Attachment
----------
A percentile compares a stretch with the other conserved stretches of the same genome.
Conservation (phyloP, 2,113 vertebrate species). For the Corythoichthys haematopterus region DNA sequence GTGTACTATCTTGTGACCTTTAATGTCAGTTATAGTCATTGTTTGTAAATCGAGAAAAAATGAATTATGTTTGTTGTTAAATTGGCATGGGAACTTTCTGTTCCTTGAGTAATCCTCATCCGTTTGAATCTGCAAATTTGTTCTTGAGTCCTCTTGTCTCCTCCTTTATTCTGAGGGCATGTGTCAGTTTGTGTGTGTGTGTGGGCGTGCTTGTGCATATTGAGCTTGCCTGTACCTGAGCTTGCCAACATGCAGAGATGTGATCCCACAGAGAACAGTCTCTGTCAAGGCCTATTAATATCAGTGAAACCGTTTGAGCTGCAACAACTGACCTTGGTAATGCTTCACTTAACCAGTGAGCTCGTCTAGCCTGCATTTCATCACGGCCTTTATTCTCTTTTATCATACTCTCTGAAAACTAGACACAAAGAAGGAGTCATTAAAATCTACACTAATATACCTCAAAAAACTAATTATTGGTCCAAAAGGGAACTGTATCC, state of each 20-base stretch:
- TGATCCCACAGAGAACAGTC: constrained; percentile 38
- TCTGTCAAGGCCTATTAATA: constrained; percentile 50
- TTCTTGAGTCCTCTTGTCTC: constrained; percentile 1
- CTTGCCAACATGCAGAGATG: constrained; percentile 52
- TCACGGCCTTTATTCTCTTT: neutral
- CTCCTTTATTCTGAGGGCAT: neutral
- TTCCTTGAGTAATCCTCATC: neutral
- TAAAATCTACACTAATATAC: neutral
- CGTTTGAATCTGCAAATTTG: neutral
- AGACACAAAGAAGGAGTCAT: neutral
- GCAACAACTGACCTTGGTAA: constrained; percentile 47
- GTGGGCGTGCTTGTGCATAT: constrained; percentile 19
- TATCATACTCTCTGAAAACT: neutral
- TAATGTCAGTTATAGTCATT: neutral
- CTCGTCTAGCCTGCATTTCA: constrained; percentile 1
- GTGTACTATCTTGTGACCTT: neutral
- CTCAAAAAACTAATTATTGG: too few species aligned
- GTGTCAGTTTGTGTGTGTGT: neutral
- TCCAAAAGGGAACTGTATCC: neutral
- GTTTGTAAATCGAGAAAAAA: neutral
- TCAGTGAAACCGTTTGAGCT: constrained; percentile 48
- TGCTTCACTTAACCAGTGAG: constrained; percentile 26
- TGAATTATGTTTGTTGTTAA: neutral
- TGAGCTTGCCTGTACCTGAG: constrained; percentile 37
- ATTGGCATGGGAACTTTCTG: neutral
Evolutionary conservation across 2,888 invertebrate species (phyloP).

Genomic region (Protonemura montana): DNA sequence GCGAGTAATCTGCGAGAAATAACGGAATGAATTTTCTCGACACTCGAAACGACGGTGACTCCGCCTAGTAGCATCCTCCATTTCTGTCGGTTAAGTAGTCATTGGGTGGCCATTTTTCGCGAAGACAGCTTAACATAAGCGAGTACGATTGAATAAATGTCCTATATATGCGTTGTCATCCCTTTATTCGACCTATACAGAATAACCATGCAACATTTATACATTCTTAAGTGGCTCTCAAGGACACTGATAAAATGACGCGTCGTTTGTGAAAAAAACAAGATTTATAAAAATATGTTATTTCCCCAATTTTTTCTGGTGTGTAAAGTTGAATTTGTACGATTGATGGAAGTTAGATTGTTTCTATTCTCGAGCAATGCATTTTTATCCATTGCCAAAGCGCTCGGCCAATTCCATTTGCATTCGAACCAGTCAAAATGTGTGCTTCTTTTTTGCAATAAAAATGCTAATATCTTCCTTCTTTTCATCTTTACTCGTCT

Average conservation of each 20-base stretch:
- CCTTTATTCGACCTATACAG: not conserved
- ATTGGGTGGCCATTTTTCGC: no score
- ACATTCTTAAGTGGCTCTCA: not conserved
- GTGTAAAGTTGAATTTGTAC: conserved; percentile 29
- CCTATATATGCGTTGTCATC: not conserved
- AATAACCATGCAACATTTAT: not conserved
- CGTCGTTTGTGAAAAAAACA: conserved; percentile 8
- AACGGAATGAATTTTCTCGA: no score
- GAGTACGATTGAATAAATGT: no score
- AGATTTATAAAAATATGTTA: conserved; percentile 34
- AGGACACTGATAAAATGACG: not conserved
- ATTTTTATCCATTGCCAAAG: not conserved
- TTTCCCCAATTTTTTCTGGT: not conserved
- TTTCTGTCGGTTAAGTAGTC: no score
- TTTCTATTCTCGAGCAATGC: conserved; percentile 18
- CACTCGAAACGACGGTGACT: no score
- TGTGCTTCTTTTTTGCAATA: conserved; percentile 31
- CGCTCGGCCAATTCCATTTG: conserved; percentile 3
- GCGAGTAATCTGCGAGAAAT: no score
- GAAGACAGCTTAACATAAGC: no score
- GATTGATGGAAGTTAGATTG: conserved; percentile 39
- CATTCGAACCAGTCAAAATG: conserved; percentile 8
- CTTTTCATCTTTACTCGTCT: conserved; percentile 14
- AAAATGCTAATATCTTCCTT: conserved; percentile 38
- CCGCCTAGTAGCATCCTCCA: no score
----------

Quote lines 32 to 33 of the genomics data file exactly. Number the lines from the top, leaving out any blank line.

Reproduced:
- ATTGGGTGGCCATTTTTCGC: no score
- ACATTCTTAAGTGGCTCTCA: not conserved